The United States Declaration of Independence declares that our inalienable rights include life, liberty, and the pursuit of happiness. There’s a school of thought that suggests the word “pursuit” wasn’t intended to be defined as chasing. But, rather, as being. In the same way that stamp collecting is a pursuit, “the pursuit of happiness,” according to this interpretation, is our inalienable right not to chase after happiness, but to be happy.
There’s no need for all 300 million of us in the U.S. to agree on what individually makes each of us happy. But you can be pretty confident there are two things most of us would agree on: Love. And ice cream.
Love generally requires two people. You and someone you love, and who loves you. Finding that special someone to share love with is definitely a pursuit. In both senses of the word. To achieve it, in the past 20 years or so we’ve developed any number of dating apps. The major criticism of these apps is, either they are too shallow for finding love – like Tinder – or they develop into endless online chats, and people seldom actually end up meeting in real life.
To solve these problems, there’s a new dating app. It’s called The Meetery, co-founded by Bayleigh Frickey. The Meetery is focused on people meeting in real life.
In existing apps, the endless online chat issue is all about wanting to know some basic stuff about someone before you commit to going on an hours-long date with them. The Meetery dispenses with all that by setting you up on a commitment-free, real-life mini-date. It only lasts 15 minutes.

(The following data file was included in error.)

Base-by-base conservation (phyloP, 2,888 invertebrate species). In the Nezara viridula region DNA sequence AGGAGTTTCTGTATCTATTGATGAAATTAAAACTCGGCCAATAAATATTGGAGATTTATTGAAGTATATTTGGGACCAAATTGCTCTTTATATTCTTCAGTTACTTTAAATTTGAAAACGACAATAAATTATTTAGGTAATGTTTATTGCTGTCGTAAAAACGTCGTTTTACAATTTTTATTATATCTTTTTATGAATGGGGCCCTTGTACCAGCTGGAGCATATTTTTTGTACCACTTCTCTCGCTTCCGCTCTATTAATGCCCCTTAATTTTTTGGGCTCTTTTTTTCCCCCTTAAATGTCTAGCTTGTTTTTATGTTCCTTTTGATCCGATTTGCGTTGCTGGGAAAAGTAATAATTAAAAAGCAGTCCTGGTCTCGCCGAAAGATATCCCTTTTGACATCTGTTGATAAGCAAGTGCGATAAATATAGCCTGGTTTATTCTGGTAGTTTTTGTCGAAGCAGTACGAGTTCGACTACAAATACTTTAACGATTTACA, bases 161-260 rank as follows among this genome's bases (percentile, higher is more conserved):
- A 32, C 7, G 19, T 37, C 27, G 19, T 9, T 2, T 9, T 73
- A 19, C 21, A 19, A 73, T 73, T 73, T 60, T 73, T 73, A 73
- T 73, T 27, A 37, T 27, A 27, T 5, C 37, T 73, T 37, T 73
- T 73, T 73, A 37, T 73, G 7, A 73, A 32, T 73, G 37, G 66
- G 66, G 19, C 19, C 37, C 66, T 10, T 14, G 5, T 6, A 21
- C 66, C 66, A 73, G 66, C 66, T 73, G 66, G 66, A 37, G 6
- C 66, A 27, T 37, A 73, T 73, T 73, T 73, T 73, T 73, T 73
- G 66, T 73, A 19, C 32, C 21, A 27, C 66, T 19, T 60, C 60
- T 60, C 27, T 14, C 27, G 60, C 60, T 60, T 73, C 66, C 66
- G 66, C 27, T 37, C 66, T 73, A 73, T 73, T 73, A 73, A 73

And so to the other pillar of American happiness: ice cream. For those of us who love it, there’s no doubt that the more we enjoy the taste of a particular ice cream, the happier we are.
In pursuit of satisfying that desire, there are numerous ice cream manufacturers and ice cream stores all striving to deliver that even more chocolatey chocolate, fruity-er fruit, richer salted caramel, and hundreds of other inventive flavors. So, if you’re in the ice cream business it would seem like there’s a key question you’d need to be able to answer: What makes one ice cream taste better than another? Abby Boone can answer that question.
Abby had been a pastry chef for over 10 years when the Covid pandemic landed her at home with nothing to do but take care of her child, Lucy, and mess around with her little 1-quart ice cream maker. And that’s how Lucy Boone Ice Cream was born. It was, almost literally, an overnight success.
Abby’s husband quit his job to join Abby’s burgeoning home-based ice cream enterprise, and today they make and sell hundreds of pints of Lucy Boone Ice Cream out of a commercial kitchen. They market it exclusively on Instagram, sell it around town at pop-ups, and out of a brick-and-mortar ice cream shop on Constance Street in the Lower Garden District.